Zoo hits out at 'stupid' visitors who scratched names into rhino's back

The names were scrawled into the rhino's back
The names were scrawled into the rhino's back
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A zoo has criticised two visitors for scratching their names into a rhino’s back.

The names “Camille” and “Julien” were etched into the 35-year-old animal’s skin at La Palmyre Zoo in south-western France.

Director Pierre Caille said visitors are allowed to touch the animals, but condemned the behaviour, according to the Independent.

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“A disrespectful person engraved names in the layer of dust and dead skin on the back of the rhinoceros,” he said.

A spokesperson for the zoo said they were “outraged by the stupidity and disrespect” shown by the pair.

They confirmed, however, the zoo would not be taking legal action against them.

The names “were quickly erased with the help of a brush and did not cause any discomfort to the animal", the zoo said in a statement.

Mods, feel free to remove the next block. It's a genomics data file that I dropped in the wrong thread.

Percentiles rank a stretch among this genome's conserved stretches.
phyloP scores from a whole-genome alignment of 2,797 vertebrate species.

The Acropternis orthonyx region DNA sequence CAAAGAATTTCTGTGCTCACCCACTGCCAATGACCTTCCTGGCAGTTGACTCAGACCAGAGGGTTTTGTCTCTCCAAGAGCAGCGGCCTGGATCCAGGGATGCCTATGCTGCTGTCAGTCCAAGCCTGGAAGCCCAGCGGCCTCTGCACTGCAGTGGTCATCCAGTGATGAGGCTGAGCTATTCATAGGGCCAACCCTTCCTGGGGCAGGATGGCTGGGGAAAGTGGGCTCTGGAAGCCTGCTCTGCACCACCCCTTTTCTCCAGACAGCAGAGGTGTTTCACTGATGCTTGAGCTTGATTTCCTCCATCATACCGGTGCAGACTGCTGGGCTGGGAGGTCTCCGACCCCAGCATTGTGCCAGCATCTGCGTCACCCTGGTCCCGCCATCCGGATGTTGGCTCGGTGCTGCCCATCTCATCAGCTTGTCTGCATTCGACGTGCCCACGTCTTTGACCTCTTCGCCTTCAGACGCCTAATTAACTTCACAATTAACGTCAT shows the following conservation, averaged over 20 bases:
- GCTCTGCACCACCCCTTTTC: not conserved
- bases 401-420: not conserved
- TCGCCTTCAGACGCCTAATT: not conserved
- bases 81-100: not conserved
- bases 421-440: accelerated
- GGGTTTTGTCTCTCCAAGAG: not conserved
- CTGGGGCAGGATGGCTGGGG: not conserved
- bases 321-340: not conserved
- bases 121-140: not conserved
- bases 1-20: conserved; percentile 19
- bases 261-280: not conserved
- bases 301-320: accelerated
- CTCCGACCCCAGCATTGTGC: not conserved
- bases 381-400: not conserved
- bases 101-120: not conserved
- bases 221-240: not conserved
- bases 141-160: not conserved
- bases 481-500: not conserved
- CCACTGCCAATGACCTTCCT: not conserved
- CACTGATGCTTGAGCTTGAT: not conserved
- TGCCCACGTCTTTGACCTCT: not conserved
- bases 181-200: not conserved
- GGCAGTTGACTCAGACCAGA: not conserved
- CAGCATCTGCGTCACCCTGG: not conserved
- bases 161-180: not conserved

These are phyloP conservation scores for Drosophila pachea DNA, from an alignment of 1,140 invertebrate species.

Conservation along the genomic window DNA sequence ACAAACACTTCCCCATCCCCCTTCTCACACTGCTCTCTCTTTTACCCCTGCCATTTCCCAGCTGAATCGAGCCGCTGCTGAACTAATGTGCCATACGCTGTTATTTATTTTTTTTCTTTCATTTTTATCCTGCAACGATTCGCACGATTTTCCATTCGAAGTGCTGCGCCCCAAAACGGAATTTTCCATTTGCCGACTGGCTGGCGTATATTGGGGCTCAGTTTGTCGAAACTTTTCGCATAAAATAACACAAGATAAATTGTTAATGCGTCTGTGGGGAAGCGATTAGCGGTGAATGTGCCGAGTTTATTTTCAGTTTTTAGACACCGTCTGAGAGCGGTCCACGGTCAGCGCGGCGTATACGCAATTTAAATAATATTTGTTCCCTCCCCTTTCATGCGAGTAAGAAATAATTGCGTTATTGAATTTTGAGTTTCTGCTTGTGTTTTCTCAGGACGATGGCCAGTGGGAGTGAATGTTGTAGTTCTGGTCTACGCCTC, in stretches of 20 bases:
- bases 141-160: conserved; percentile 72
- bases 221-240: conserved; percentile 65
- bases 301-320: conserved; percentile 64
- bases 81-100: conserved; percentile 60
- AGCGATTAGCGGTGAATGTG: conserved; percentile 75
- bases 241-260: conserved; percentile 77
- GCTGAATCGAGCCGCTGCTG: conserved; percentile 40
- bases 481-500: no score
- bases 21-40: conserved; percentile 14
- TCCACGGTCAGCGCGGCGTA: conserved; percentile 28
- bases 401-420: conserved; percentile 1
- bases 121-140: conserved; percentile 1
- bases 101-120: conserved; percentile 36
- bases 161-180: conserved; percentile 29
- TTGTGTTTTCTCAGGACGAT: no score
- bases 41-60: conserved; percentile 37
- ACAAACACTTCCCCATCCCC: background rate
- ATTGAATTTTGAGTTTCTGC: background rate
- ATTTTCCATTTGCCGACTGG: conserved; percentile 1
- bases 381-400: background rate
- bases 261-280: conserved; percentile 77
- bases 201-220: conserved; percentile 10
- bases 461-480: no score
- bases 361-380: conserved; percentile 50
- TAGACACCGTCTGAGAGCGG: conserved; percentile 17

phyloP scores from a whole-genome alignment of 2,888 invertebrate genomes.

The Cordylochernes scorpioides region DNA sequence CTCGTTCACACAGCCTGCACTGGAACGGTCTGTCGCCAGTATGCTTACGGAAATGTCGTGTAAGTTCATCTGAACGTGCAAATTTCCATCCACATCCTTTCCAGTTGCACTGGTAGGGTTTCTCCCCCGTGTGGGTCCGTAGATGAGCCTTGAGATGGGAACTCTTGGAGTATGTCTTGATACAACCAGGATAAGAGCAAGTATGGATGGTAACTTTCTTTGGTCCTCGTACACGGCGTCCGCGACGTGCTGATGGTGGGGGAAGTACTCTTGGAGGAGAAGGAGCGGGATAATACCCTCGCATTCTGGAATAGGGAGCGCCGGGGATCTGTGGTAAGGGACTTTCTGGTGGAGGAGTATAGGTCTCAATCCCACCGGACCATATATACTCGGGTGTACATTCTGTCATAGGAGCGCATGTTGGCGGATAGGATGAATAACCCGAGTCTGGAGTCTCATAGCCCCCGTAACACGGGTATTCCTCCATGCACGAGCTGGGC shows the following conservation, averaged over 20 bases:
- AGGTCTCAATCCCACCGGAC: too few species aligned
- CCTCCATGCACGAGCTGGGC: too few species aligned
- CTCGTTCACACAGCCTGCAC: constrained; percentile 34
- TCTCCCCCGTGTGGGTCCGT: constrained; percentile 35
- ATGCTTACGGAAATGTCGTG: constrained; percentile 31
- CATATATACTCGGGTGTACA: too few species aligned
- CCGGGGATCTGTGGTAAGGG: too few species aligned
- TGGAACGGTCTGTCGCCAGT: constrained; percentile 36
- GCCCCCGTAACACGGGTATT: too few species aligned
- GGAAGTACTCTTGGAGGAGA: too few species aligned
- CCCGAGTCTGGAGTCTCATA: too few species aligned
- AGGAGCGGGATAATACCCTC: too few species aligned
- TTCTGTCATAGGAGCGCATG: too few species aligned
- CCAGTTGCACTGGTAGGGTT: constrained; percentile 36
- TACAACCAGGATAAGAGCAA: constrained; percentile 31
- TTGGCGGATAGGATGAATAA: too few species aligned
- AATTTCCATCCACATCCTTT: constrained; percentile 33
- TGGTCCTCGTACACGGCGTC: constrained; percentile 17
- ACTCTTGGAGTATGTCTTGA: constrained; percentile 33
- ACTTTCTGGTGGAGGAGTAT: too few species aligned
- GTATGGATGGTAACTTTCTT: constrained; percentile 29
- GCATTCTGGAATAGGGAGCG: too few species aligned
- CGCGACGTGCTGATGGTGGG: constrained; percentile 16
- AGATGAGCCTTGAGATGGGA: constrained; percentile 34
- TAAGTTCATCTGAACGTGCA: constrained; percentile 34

“Although the vast majority of our visitors show reservations and responsibility, unfortunately, there are always exceptions to confirm the rule," the statement said.

“At this point, we obviously remain attentive to the evolution of behaviour and reflect on the strengthening of our surveillance and security measures.”

Shortly after images of the animal were shared online Le Biome, a French wildlife protection charity, said the zoo “fell short of standards” by allowing visitors to touch the animals so easily.

The zoo said it would now be installing CCTV as part of new measures to protect the animals.

Rhinos are rarely seen in the wild.

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Three of the animal’s five species are critically endangered, largely due to the lucrative poaching trade.

La Palmyre Zoo has about 1,600 animals on its site and is visited by 750,000 people each year.

Between 1960 and 1995, black rhino numbers dropped by a sobering 98 per cent to less than 2,500.

Thanks to persistent conservation efforts across Africa, black rhino numbers have doubled from their historic low 20 years ago to between 5,042 and 5,455 today.

But the animals are still considered to be “critically endangered”.